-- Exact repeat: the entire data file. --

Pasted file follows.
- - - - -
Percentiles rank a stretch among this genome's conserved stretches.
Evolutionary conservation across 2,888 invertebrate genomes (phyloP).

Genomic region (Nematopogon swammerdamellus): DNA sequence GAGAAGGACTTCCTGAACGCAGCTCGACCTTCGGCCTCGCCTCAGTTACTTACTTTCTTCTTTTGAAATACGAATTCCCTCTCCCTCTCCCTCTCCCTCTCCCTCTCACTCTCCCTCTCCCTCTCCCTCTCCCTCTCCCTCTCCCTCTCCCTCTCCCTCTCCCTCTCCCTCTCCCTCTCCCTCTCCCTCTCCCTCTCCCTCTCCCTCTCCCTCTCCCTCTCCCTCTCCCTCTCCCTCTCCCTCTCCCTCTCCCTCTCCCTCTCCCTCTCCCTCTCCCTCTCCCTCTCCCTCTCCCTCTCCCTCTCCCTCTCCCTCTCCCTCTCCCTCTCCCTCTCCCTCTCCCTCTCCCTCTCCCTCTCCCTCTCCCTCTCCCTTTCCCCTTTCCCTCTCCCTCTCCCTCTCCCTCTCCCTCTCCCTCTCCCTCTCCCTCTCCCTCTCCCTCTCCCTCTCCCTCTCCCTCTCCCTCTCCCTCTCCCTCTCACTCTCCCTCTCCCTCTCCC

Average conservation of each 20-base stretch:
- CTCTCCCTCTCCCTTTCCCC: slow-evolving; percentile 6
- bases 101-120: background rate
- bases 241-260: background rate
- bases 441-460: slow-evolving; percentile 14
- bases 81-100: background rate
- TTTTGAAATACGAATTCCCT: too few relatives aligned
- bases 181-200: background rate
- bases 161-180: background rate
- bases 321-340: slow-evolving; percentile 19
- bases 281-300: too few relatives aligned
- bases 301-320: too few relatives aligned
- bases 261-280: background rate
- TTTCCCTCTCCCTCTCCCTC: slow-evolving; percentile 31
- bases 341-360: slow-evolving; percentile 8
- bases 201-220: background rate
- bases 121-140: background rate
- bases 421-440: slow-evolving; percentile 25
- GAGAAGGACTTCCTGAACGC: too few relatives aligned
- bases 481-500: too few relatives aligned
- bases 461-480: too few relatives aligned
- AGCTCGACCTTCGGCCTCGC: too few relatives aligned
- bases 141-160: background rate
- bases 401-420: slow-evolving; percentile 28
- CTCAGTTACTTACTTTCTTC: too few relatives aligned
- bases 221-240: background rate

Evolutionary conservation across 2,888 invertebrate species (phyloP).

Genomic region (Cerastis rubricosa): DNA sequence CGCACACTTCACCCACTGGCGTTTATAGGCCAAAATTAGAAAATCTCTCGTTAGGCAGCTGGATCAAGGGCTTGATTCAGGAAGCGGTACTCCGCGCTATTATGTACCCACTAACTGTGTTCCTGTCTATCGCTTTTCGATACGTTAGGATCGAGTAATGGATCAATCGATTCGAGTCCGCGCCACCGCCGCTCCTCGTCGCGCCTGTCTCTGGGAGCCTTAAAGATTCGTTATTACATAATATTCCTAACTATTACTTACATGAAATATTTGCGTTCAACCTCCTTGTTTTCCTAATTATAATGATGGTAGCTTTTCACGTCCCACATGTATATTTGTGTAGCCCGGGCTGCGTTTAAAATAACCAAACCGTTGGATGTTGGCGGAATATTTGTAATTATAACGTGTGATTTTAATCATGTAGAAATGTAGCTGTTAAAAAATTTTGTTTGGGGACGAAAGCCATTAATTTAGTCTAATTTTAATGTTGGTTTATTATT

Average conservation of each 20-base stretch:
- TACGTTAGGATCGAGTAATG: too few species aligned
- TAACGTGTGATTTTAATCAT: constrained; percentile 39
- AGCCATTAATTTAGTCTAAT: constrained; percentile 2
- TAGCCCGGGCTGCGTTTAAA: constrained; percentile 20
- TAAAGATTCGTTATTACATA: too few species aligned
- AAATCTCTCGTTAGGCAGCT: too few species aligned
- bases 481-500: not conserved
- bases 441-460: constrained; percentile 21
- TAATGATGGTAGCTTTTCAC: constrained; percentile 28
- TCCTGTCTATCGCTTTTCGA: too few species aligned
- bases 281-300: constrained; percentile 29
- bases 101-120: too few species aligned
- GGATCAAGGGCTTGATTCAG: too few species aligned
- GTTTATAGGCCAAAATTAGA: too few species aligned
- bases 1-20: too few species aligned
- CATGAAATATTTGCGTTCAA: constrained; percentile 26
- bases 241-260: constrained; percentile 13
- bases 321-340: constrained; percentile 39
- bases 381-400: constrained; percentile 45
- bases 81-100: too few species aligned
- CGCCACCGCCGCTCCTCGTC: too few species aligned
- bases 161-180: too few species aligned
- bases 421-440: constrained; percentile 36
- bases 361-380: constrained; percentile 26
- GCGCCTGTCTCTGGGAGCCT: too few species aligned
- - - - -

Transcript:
Percentiles rank a stretch among this genome's conserved stretches.
Evolutionary conservation across 2,888 invertebrate genomes (phyloP).

Genomic region (Nematopogon swammerdamellus): DNA sequence GAGAAGGACTTCCTGAACGCAGCTCGACCTTCGGCCTCGCCTCAGTTACTTACTTTCTTCTTTTGAAATACGAATTCCCTCTCCCTCTCCCTCTCCCTCTCCCTCTCACTCTCCCTCTCCCTCTCCCTCTCCCTCTCCCTCTCCCTCTCCCTCTCCCTCTCCCTCTCCCTCTCCCTCTCCCTCTCCCTCTCCCTCTCCCTCTCCCTCTCCCTCTCCCTCTCCCTCTCCCTCTCCCTCTCCCTCTCCCTCTCCCTCTCCCTCTCCCTCTCCCTCTCCCTCTCCCTCTCCCTCTCCCTCTCCCTCTCCCTCTCCCTCTCCCTCTCCCTCTCCCTCTCCCTCTCCCTCTCCCTCTCCCTCTCCCTCTCCCTCTCCCTTTCCCCTTTCCCTCTCCCTCTCCCTCTCCCTCTCCCTCTCCCTCTCCCTCTCCCTCTCCCTCTCCCTCTCCCTCTCCCTCTCCCTCTCCCTCTCCCTCTCCCTCTCACTCTCCCTCTCCCTCTCCC

Average conservation of each 20-base stretch:
- CTCTCCCTCTCCCTTTCCCC: slow-evolving; percentile 6
- bases 101-120: background rate
- bases 241-260: background rate
- bases 441-460: slow-evolving; percentile 14
- bases 81-100: background rate
- TTTTGAAATACGAATTCCCT: too few relatives aligned
- bases 181-200: background rate
- bases 161-180: background rate
- bases 321-340: slow-evolving; percentile 19
- bases 281-300: too few relatives aligned
- bases 301-320: too few relatives aligned
- bases 261-280: background rate
- TTTCCCTCTCCCTCTCCCTC: slow-evolving; percentile 31
- bases 341-360: slow-evolving; percentile 8
- bases 201-220: background rate
- bases 121-140: background rate
- bases 421-440: slow-evolving; percentile 25
- GAGAAGGACTTCCTGAACGC: too few relatives aligned
- bases 481-500: too few relatives aligned
- bases 461-480: too few relatives aligned
- AGCTCGACCTTCGGCCTCGC: too few relatives aligned
- bases 141-160: background rate
- bases 401-420: slow-evolving; percentile 28
- CTCAGTTACTTACTTTCTTC: too few relatives aligned
- bases 221-240: background rate

Evolutionary conservation across 2,888 invertebrate species (phyloP).

Genomic region (Cerastis rubricosa): DNA sequence CGCACACTTCACCCACTGGCGTTTATAGGCCAAAATTAGAAAATCTCTCGTTAGGCAGCTGGATCAAGGGCTTGATTCAGGAAGCGGTACTCCGCGCTATTATGTACCCACTAACTGTGTTCCTGTCTATCGCTTTTCGATACGTTAGGATCGAGTAATGGATCAATCGATTCGAGTCCGCGCCACCGCCGCTCCTCGTCGCGCCTGTCTCTGGGAGCCTTAAAGATTCGTTATTACATAATATTCCTAACTATTACTTACATGAAATATTTGCGTTCAACCTCCTTGTTTTCCTAATTATAATGATGGTAGCTTTTCACGTCCCACATGTATATTTGTGTAGCCCGGGCTGCGTTTAAAATAACCAAACCGTTGGATGTTGGCGGAATATTTGTAATTATAACGTGTGATTTTAATCATGTAGAAATGTAGCTGTTAAAAAATTTTGTTTGGGGACGAAAGCCATTAATTTAGTCTAATTTTAATGTTGGTTTATTATT

Average conservation of each 20-base stretch:
- TACGTTAGGATCGAGTAATG: too few species aligned
- TAACGTGTGATTTTAATCAT: constrained; percentile 39
- AGCCATTAATTTAGTCTAAT: constrained; percentile 2
- TAGCCCGGGCTGCGTTTAAA: constrained; percentile 20
- TAAAGATTCGTTATTACATA: too few species aligned
- AAATCTCTCGTTAGGCAGCT: too few species aligned
- bases 481-500: not conserved
- bases 441-460: constrained; percentile 21
- TAATGATGGTAGCTTTTCAC: constrained; percentile 28
- TCCTGTCTATCGCTTTTCGA: too few species aligned
- bases 281-300: constrained; percentile 29
- bases 101-120: too few species aligned
- GGATCAAGGGCTTGATTCAG: too few species aligned
- GTTTATAGGCCAAAATTAGA: too few species aligned
- bases 1-20: too few species aligned
- CATGAAATATTTGCGTTCAA: constrained; percentile 26
- bases 241-260: constrained; percentile 13
- bases 321-340: constrained; percentile 39
- bases 381-400: constrained; percentile 45
- bases 81-100: too few species aligned
- CGCCACCGCCGCTCCTCGTC: too few species aligned
- bases 161-180: too few species aligned
- bases 421-440: constrained; percentile 36
- bases 361-380: constrained; percentile 26
- GCGCCTGTCTCTGGGAGCCT: too few species aligned